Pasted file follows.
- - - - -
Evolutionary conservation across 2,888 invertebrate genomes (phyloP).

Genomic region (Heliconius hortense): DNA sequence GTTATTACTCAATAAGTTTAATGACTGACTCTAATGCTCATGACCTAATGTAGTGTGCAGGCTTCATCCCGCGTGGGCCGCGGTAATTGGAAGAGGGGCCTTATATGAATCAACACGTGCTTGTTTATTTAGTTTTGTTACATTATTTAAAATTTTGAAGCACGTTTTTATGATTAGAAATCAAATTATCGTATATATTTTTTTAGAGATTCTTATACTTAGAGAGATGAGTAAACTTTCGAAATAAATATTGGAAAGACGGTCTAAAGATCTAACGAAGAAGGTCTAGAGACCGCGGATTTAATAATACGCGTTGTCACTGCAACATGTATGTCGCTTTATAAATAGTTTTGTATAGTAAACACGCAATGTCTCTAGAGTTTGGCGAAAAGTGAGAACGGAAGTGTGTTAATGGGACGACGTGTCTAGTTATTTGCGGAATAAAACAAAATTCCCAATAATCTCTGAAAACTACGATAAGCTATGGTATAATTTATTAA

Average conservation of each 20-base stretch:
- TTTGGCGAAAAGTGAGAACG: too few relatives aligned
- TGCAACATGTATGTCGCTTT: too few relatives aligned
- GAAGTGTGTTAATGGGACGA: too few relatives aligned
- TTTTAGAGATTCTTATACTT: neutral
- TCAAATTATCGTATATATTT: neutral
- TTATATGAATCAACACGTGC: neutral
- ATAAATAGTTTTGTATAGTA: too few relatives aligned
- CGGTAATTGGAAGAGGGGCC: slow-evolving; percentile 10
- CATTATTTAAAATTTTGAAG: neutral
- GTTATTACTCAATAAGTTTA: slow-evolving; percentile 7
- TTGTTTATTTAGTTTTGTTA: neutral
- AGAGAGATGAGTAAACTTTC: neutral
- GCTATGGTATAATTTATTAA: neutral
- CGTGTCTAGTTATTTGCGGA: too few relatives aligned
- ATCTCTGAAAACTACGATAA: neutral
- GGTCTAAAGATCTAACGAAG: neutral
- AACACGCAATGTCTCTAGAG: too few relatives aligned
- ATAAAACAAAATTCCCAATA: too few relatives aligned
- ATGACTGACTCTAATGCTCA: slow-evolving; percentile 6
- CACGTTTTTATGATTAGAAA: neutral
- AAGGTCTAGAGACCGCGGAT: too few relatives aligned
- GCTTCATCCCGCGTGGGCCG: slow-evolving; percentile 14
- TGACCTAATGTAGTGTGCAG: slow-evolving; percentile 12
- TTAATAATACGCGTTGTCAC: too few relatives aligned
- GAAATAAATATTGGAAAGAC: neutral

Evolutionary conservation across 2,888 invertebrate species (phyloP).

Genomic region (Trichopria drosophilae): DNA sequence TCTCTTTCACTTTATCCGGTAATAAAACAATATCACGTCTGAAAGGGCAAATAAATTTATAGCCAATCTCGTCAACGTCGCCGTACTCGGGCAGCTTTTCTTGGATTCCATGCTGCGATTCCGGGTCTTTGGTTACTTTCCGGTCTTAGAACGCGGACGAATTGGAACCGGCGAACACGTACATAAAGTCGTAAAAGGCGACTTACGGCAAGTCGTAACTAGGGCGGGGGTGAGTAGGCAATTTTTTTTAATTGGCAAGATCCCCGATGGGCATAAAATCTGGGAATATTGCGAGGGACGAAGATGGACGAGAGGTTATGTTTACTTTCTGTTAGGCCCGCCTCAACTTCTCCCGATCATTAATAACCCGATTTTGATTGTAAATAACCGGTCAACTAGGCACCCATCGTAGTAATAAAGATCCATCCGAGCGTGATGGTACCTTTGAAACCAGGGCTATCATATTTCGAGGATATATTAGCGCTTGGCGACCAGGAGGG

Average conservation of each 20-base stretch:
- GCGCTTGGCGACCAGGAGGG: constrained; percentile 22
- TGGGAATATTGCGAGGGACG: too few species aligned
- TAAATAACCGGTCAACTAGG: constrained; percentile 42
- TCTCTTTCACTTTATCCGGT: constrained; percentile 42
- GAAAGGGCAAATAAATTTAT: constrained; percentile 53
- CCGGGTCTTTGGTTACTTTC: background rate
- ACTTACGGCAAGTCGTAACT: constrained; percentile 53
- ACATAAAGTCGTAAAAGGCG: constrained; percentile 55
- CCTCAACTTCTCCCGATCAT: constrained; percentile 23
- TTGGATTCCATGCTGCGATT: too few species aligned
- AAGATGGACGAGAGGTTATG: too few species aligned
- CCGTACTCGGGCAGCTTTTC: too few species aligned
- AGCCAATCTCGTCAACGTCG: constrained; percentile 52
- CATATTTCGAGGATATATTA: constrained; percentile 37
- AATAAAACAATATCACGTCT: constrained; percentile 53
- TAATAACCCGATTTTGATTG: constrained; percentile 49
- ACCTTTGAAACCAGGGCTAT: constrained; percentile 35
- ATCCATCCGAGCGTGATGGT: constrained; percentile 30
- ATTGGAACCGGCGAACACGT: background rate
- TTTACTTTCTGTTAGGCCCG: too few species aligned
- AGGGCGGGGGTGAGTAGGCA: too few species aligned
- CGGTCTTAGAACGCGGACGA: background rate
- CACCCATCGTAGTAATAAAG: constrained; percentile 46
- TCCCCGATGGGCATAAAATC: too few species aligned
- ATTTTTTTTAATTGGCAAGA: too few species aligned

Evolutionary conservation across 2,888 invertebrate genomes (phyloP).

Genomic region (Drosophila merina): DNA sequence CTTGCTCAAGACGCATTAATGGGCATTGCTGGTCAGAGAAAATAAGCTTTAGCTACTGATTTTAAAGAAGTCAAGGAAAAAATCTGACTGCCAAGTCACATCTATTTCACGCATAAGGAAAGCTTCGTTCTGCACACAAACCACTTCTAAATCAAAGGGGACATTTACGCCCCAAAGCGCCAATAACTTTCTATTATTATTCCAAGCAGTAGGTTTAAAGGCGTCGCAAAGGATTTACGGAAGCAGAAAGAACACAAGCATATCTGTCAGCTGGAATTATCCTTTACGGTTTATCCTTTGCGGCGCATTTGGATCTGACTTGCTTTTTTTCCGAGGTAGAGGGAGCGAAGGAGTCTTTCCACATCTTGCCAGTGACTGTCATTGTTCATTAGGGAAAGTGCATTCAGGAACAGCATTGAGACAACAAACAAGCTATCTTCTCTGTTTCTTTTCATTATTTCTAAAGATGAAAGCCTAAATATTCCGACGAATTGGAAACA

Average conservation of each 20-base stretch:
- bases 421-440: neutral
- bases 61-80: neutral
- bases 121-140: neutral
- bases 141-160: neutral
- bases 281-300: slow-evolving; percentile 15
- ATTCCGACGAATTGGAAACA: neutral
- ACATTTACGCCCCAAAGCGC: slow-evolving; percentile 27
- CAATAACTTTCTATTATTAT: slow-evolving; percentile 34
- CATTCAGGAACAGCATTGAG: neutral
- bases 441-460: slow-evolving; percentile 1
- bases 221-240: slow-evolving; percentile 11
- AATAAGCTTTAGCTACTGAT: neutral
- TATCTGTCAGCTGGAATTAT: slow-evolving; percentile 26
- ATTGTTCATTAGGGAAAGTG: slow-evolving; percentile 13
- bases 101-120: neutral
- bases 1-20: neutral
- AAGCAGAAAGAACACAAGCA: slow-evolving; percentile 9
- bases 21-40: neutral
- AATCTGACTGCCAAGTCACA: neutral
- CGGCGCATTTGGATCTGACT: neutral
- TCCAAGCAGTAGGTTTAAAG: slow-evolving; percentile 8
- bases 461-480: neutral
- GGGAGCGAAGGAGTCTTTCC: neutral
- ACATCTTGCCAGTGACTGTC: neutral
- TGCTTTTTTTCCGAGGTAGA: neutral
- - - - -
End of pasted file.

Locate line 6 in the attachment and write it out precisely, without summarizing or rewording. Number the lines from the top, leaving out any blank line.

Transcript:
- GAAGTGTGTTAATGGGACGA: too few relatives aligned